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Old 03-10-2016, 10:14 AM   #1
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Brake Pad change guide DIY

Was checking my brake pads the other day so thought Id make a video how to guide for changing your pads yourself. Its pretty simple to be fair. Let me know your thoughts!
https://youtu.be/fyNn_C63eMc

Ive a 2001 986 Boxster S but this guide should be the same for the 987,996 & 997 as they all share a lot of parts.

(if you want to know how to check your pads, and discs Ive also done a video here: https://youtu.be/PQDYOK2qNFc)

I track my car so Ive fitted the EBC Bluestuff pads. Street legal in the UK for most cars (check with your insurer first), bite well from cold and can last a good 15 mins or so of heavy braking on a track day without fade. Ive had them up to 400 C on a few sessions and theyve been ok.

EBC do a track only Orangestuff pad if you dont use your car on the road although Ive not tried it.

Its a relatively simple process and quite simple.
Remove the wear sensor
Pull out the pin
Push out the bolt
Pull out the pads
Insert new pads
Replace the bolt, retainer, pin and sensor
And, finally, bed in the pads

Here are the tools youll need:
Screwdrivers
Pliers
Rubber Mallet
And copper grease

1. First you will need to lift the car and remove the wheels. (Ive a video on this if you need to know the lifting points https://youtu.be/La6i3TwMB8k )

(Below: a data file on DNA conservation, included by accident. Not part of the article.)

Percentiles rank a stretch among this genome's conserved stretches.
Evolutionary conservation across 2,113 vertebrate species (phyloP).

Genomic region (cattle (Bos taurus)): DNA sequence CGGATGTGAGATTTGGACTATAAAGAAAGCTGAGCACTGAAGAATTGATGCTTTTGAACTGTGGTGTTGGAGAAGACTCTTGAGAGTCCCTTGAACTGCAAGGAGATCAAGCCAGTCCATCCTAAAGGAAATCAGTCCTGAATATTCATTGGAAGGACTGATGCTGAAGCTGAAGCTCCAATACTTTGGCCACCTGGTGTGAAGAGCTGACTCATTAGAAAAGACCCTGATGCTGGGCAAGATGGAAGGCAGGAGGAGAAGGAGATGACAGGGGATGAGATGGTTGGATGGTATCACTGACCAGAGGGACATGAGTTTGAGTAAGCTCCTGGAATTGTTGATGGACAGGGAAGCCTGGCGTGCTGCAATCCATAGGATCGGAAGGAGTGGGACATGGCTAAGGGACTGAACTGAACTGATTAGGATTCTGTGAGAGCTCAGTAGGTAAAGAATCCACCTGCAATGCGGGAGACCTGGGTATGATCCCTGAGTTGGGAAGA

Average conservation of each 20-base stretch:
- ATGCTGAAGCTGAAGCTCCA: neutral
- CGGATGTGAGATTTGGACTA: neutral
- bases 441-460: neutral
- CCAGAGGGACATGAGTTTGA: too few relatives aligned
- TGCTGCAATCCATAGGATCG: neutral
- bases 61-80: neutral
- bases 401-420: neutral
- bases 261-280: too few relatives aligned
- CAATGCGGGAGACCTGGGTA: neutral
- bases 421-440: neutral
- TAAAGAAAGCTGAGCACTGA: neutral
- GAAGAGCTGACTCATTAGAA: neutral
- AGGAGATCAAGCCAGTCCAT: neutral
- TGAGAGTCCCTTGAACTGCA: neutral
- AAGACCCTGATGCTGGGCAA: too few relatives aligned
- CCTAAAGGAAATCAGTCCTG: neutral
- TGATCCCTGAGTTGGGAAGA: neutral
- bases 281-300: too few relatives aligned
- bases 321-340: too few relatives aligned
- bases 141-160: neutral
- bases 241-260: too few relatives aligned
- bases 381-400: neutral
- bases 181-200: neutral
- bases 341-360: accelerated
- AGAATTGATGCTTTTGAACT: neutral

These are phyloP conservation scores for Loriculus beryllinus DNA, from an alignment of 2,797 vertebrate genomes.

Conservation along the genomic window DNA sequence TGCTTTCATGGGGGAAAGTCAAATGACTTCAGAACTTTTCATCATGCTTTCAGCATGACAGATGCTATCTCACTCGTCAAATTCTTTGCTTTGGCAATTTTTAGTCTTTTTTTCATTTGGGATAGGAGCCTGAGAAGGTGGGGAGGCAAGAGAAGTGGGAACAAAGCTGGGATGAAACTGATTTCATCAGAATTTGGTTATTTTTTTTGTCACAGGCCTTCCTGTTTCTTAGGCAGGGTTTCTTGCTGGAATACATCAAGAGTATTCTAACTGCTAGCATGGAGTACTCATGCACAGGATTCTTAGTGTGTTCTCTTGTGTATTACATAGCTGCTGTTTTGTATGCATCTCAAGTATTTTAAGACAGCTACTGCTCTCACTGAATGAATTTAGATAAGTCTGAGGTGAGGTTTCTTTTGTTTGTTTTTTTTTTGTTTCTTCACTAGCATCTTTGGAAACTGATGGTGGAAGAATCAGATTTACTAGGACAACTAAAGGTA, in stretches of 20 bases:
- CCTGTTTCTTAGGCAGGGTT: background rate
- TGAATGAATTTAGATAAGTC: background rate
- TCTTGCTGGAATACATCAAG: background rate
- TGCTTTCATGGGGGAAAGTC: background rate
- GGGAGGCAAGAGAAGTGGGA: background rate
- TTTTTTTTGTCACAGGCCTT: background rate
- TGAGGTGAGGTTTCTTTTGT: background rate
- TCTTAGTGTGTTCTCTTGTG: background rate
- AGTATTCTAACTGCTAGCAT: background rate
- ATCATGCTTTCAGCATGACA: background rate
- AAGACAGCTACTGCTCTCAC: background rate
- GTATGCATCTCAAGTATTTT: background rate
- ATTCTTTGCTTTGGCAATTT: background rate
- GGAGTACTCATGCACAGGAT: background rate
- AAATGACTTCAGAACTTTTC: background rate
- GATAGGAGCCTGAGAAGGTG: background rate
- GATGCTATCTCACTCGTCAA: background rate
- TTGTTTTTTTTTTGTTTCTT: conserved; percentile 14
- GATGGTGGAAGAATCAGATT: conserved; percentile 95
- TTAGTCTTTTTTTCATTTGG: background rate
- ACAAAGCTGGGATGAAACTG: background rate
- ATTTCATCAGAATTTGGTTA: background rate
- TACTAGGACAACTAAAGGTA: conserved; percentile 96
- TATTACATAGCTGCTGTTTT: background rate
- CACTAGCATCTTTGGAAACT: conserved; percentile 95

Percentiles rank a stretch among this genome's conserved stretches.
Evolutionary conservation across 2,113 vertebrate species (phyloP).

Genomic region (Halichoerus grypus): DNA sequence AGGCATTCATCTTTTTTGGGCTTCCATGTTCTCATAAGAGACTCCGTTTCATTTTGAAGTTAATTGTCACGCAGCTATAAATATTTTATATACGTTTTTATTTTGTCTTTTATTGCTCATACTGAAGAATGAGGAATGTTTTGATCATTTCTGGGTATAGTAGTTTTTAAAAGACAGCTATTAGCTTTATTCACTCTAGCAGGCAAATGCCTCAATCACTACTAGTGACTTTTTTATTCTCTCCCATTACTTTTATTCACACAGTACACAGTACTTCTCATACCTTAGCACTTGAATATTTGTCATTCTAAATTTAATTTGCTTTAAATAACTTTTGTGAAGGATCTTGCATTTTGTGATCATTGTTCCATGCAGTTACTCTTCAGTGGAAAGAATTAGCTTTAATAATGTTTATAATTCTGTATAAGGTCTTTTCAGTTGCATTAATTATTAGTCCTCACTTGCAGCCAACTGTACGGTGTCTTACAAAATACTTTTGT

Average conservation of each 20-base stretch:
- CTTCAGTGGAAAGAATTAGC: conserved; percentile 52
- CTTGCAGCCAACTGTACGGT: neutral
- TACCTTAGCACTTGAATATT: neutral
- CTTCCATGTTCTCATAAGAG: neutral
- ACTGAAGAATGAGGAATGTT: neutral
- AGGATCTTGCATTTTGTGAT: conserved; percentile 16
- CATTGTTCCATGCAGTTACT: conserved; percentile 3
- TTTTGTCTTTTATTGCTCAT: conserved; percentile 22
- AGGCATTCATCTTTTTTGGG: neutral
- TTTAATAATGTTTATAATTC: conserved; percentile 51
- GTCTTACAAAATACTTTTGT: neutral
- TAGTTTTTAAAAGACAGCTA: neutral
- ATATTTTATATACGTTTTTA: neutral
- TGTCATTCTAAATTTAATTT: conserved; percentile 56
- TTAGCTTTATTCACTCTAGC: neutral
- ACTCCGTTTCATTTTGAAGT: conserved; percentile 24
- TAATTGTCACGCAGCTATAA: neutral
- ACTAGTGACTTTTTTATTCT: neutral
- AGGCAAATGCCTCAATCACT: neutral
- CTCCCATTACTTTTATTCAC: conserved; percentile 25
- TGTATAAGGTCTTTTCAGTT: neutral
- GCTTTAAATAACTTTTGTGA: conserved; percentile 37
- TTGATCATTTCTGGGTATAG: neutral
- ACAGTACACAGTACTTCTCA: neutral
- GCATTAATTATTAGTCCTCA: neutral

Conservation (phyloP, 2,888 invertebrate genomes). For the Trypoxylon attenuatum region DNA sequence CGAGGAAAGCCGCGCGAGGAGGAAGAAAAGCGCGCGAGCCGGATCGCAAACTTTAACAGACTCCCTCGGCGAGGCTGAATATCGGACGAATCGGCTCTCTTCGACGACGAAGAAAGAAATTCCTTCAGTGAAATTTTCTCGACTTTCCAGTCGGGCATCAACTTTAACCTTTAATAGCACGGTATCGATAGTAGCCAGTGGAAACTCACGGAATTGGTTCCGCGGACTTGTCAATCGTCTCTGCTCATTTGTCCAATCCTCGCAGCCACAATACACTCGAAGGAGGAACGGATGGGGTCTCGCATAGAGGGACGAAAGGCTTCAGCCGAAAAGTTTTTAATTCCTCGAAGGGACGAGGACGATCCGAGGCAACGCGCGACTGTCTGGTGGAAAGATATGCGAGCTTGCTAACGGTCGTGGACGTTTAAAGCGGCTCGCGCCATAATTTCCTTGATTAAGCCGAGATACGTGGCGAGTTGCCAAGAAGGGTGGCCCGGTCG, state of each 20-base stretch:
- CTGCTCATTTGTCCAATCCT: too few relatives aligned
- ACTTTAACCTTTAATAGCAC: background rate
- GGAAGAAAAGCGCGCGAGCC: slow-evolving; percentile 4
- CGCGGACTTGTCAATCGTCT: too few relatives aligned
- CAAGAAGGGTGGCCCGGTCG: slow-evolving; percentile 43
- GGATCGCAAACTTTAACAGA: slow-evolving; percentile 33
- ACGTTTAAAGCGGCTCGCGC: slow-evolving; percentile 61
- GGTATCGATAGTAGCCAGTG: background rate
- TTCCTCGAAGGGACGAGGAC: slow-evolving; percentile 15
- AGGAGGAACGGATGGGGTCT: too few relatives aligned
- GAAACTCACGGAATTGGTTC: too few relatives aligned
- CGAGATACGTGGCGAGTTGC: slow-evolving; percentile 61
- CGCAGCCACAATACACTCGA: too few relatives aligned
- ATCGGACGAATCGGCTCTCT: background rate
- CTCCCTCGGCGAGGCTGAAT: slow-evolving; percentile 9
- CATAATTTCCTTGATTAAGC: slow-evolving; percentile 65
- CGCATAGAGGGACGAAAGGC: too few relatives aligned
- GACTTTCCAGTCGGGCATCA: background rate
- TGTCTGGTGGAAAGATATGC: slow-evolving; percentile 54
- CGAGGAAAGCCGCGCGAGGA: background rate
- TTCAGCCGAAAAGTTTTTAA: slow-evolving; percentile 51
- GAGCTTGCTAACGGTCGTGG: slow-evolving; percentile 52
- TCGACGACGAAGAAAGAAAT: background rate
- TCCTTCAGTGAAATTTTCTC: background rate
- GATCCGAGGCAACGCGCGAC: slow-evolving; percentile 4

2. Using pliers remove the brake wear sensor.
3. Then remove the pin.
4. Using a rubber mallet and screwdriver tap the bolt out
5. This is the retaining clip the bolt was holding in place
6. Using the screwdriver level the pads out.
7. Now is the perfect time to inspect the piston boots. Check for any cracks or gaps in these pieces of rubber because if any dirt or grit gets behind them it can cause the seals to fail and all your brake fluid to leak out.
8. Put some copper grease on the back of the new pads to help avoid any squeaks
9. Insert the new pads
10. Replace the bolt and retainer
11. Insert the pin
12. And attach the brake wear sensor
To have the pads work at their best each manufacturer will have a bedding in process for you to follow. Instructions will be found in the box his or on their website. In general though here are some guidelines:

For the first 300 miles or so try to use the brakes lightly and avoid any sudden, hard braking unless its unsafe not to.
You should now see a blue band on the disc where the pad material has stuck to it. You will now need to do 10 sudden stops from 60 to 10 miles an hour in an attempt to get the brakes hot. Continue driving after this to allow the brakes to cool and only stop and put the handbrake on when the discs are cool or you risk fusing the handbrake on.
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Old 03-10-2016, 11:24 AM   #2
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Very nicely done, thank you!!
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Old 03-10-2016, 11:52 AM   #3
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Neil, very impressive and professional quality video!
I'll be taking a look at your other 986 videos when I get some time. Thanks!
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Old 03-10-2016, 12:06 PM   #4